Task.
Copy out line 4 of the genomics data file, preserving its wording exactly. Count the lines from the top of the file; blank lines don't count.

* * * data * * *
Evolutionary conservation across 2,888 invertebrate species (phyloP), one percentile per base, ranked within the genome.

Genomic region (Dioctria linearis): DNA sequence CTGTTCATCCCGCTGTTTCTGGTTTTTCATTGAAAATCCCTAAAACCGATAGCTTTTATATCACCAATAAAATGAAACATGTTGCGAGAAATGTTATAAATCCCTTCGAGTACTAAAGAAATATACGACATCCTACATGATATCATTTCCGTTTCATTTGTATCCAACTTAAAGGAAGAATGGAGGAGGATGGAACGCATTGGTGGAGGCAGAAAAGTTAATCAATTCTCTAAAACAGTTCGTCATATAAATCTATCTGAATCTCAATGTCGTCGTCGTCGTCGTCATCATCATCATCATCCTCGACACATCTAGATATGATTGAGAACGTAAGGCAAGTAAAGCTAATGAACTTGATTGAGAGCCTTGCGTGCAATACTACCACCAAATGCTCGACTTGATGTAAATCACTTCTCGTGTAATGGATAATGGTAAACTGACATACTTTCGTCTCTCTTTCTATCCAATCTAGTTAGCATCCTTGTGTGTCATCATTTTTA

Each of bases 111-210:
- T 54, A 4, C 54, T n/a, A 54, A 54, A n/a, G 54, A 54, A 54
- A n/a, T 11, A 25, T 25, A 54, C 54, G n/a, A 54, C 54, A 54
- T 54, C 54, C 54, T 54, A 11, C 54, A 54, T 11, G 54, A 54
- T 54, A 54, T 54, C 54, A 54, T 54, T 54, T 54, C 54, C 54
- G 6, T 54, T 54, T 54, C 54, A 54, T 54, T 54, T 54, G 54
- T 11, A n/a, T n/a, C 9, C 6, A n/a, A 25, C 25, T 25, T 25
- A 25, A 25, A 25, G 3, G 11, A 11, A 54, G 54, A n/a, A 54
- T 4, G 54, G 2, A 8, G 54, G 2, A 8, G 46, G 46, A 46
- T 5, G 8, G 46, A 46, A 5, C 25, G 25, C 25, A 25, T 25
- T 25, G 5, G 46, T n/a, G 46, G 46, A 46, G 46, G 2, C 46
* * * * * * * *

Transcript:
- T 54, A 4, C 54, T n/a, A 54, A 54, A n/a, G 54, A 54, A 54